Adams, R.D. 1973 The effect of Lake Benmore on local earthquakes. [s.l.]: [s.n.]. Report / Geophysics Division 81 15 p.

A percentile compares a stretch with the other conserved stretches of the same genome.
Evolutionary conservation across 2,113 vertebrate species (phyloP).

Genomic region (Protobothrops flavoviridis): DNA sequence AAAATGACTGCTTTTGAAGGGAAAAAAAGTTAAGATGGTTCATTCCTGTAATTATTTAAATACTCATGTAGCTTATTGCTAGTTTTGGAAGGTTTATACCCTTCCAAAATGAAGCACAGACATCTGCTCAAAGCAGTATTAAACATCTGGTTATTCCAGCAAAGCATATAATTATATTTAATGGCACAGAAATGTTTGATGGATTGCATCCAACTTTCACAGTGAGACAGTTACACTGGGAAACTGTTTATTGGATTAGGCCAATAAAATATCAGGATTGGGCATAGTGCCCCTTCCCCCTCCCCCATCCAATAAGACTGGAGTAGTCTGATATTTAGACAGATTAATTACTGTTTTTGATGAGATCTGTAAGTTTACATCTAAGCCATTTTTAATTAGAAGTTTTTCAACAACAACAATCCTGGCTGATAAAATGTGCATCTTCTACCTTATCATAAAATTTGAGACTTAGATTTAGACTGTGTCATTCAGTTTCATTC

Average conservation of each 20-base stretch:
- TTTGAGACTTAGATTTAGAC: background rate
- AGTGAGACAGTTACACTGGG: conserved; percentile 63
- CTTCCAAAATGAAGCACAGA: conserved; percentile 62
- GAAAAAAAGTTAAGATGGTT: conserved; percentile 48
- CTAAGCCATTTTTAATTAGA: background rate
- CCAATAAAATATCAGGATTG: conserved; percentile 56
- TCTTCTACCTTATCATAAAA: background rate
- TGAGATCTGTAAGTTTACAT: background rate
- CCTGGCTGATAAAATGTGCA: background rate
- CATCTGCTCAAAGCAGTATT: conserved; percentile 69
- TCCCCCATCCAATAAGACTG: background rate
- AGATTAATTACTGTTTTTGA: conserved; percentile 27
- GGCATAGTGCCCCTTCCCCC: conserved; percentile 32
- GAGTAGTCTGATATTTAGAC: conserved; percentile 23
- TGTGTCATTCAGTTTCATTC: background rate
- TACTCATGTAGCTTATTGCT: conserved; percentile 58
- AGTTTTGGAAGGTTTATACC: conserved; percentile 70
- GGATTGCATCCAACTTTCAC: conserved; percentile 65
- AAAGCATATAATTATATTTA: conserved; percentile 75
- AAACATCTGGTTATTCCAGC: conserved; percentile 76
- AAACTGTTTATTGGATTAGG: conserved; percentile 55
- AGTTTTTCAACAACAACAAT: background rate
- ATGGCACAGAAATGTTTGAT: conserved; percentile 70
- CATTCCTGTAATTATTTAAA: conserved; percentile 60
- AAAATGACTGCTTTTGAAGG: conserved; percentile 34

Abstract: Lake Benmore, with a capacity of 2,040,000,000 cubic m and a maximum depth of 96 m, is New Zealand's largest artificial reservoir. No obvious seismic effects were apparent at the time of its impounding in December 1964, but statistical studies of routinely located earthquakes show a significant increase in earthquake activity since then. The frequency of earthquake occurrence within 80 km of the dam has increased by a factor between 3 and 6, with a significance of 97% to 98%. The distribution of post-impounding earthqaukes suggests that activity is concentrated near the dam, and falls off with distance out to about 60 km, beyond which it remains constant. Most post-impounding earthquakes are concentrated in the area upstream of the dam and within 40 km of it. Within this area there is no clear correlation between epicentres and surface geology, but one linear trend of earthquakes runs in a north-easterly direction from the north of the reservoir. The two largest post-impounding earthquakes were of magnitude 5.0. These occurred 1 1/2 and 6 1/4 years after impounding, and were both within 20 km of the dam. Further detailed studies of small earthquakes near Lake Benmore are proposed, and also a full surveillance of any seismic effects are proposed, and also a full surveillance of any seismic effects accompanying the planned raising of Lake Pukaki in 1976 (auth.)